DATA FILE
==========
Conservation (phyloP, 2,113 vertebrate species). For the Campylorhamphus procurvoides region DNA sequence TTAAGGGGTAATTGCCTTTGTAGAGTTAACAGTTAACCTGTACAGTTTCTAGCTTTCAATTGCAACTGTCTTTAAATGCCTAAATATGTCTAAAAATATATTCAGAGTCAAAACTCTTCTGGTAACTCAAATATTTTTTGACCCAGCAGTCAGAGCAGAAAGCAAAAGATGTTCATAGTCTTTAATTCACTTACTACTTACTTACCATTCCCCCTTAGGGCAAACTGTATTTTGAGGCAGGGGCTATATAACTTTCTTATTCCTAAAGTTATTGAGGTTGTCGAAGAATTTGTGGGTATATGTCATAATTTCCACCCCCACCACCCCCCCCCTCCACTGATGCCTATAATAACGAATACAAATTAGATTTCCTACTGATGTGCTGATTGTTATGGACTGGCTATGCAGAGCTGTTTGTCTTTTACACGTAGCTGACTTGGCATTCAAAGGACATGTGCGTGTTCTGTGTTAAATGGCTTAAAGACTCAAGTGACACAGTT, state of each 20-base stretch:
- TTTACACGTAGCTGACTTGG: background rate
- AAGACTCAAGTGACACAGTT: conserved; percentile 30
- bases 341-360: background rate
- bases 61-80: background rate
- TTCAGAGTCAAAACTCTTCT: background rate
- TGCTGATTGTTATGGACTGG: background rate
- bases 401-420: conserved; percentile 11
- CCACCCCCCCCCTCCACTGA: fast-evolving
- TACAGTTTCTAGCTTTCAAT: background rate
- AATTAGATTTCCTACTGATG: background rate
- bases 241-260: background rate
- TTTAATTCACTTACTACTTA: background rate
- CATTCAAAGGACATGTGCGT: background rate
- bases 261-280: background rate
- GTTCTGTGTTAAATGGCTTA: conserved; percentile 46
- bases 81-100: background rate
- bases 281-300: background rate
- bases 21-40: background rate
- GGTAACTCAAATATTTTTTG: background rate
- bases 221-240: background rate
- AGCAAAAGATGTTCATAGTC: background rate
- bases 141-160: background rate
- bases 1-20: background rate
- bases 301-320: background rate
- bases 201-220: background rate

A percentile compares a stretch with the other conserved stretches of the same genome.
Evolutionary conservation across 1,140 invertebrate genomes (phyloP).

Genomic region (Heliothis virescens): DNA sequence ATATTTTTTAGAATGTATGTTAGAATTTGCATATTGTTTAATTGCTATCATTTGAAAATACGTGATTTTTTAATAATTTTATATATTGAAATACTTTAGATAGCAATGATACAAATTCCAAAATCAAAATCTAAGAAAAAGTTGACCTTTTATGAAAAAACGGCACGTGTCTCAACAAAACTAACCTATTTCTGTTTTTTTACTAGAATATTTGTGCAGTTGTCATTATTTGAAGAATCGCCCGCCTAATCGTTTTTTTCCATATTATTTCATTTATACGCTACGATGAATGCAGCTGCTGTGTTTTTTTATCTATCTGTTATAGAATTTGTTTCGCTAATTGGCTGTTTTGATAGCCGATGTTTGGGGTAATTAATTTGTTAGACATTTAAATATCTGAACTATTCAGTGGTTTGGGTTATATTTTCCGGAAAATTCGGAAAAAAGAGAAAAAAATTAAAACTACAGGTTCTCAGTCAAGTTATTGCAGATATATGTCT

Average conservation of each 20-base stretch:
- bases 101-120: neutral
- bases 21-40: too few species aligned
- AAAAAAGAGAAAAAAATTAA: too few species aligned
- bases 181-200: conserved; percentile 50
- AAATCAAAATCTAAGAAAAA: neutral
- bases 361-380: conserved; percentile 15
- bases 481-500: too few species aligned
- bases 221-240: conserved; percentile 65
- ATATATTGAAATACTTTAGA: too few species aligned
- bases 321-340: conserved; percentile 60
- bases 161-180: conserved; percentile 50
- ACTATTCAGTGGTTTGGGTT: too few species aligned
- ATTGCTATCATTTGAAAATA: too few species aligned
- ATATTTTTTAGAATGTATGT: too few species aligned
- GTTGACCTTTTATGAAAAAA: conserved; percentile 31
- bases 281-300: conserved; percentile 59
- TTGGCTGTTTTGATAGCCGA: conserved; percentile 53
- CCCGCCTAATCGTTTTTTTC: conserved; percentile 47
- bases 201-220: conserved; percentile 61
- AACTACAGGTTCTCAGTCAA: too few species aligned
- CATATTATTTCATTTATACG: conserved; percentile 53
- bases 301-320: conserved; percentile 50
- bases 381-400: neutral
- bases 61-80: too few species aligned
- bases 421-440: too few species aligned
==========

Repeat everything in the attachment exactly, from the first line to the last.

Conservation (phyloP, 2,113 vertebrate species). For the Campylorhamphus procurvoides region DNA sequence TTAAGGGGTAATTGCCTTTGTAGAGTTAACAGTTAACCTGTACAGTTTCTAGCTTTCAATTGCAACTGTCTTTAAATGCCTAAATATGTCTAAAAATATATTCAGAGTCAAAACTCTTCTGGTAACTCAAATATTTTTTGACCCAGCAGTCAGAGCAGAAAGCAAAAGATGTTCATAGTCTTTAATTCACTTACTACTTACTTACCATTCCCCCTTAGGGCAAACTGTATTTTGAGGCAGGGGCTATATAACTTTCTTATTCCTAAAGTTATTGAGGTTGTCGAAGAATTTGTGGGTATATGTCATAATTTCCACCCCCACCACCCCCCCCCTCCACTGATGCCTATAATAACGAATACAAATTAGATTTCCTACTGATGTGCTGATTGTTATGGACTGGCTATGCAGAGCTGTTTGTCTTTTACACGTAGCTGACTTGGCATTCAAAGGACATGTGCGTGTTCTGTGTTAAATGGCTTAAAGACTCAAGTGACACAGTT, state of each 20-base stretch:
- TTTACACGTAGCTGACTTGG: background rate
- AAGACTCAAGTGACACAGTT: conserved; percentile 30
- bases 341-360: background rate
- bases 61-80: background rate
- TTCAGAGTCAAAACTCTTCT: background rate
- TGCTGATTGTTATGGACTGG: background rate
- bases 401-420: conserved; percentile 11
- CCACCCCCCCCCTCCACTGA: fast-evolving
- TACAGTTTCTAGCTTTCAAT: background rate
- AATTAGATTTCCTACTGATG: background rate
- bases 241-260: background rate
- TTTAATTCACTTACTACTTA: background rate
- CATTCAAAGGACATGTGCGT: background rate
- bases 261-280: background rate
- GTTCTGTGTTAAATGGCTTA: conserved; percentile 46
- bases 81-100: background rate
- bases 281-300: background rate
- bases 21-40: background rate
- GGTAACTCAAATATTTTTTG: background rate
- bases 221-240: background rate
- AGCAAAAGATGTTCATAGTC: background rate
- bases 141-160: background rate
- bases 1-20: background rate
- bases 301-320: background rate
- bases 201-220: background rate

A percentile compares a stretch with the other conserved stretches of the same genome.
Evolutionary conservation across 1,140 invertebrate genomes (phyloP).

Genomic region (Heliothis virescens): DNA sequence ATATTTTTTAGAATGTATGTTAGAATTTGCATATTGTTTAATTGCTATCATTTGAAAATACGTGATTTTTTAATAATTTTATATATTGAAATACTTTAGATAGCAATGATACAAATTCCAAAATCAAAATCTAAGAAAAAGTTGACCTTTTATGAAAAAACGGCACGTGTCTCAACAAAACTAACCTATTTCTGTTTTTTTACTAGAATATTTGTGCAGTTGTCATTATTTGAAGAATCGCCCGCCTAATCGTTTTTTTCCATATTATTTCATTTATACGCTACGATGAATGCAGCTGCTGTGTTTTTTTATCTATCTGTTATAGAATTTGTTTCGCTAATTGGCTGTTTTGATAGCCGATGTTTGGGGTAATTAATTTGTTAGACATTTAAATATCTGAACTATTCAGTGGTTTGGGTTATATTTTCCGGAAAATTCGGAAAAAAGAGAAAAAAATTAAAACTACAGGTTCTCAGTCAAGTTATTGCAGATATATGTCT

Average conservation of each 20-base stretch:
- bases 101-120: neutral
- bases 21-40: too few species aligned
- AAAAAAGAGAAAAAAATTAA: too few species aligned
- bases 181-200: conserved; percentile 50
- AAATCAAAATCTAAGAAAAA: neutral
- bases 361-380: conserved; percentile 15
- bases 481-500: too few species aligned
- bases 221-240: conserved; percentile 65
- ATATATTGAAATACTTTAGA: too few species aligned
- bases 321-340: conserved; percentile 60
- bases 161-180: conserved; percentile 50
- ACTATTCAGTGGTTTGGGTT: too few species aligned
- ATTGCTATCATTTGAAAATA: too few species aligned
- ATATTTTTTAGAATGTATGT: too few species aligned
- GTTGACCTTTTATGAAAAAA: conserved; percentile 31
- bases 281-300: conserved; percentile 59
- TTGGCTGTTTTGATAGCCGA: conserved; percentile 53
- CCCGCCTAATCGTTTTTTTC: conserved; percentile 47
- bases 201-220: conserved; percentile 61
- AACTACAGGTTCTCAGTCAA: too few species aligned
- CATATTATTTCATTTATACG: conserved; percentile 53
- bases 301-320: conserved; percentile 50
- bases 381-400: neutral
- bases 61-80: too few species aligned
- bases 421-440: too few species aligned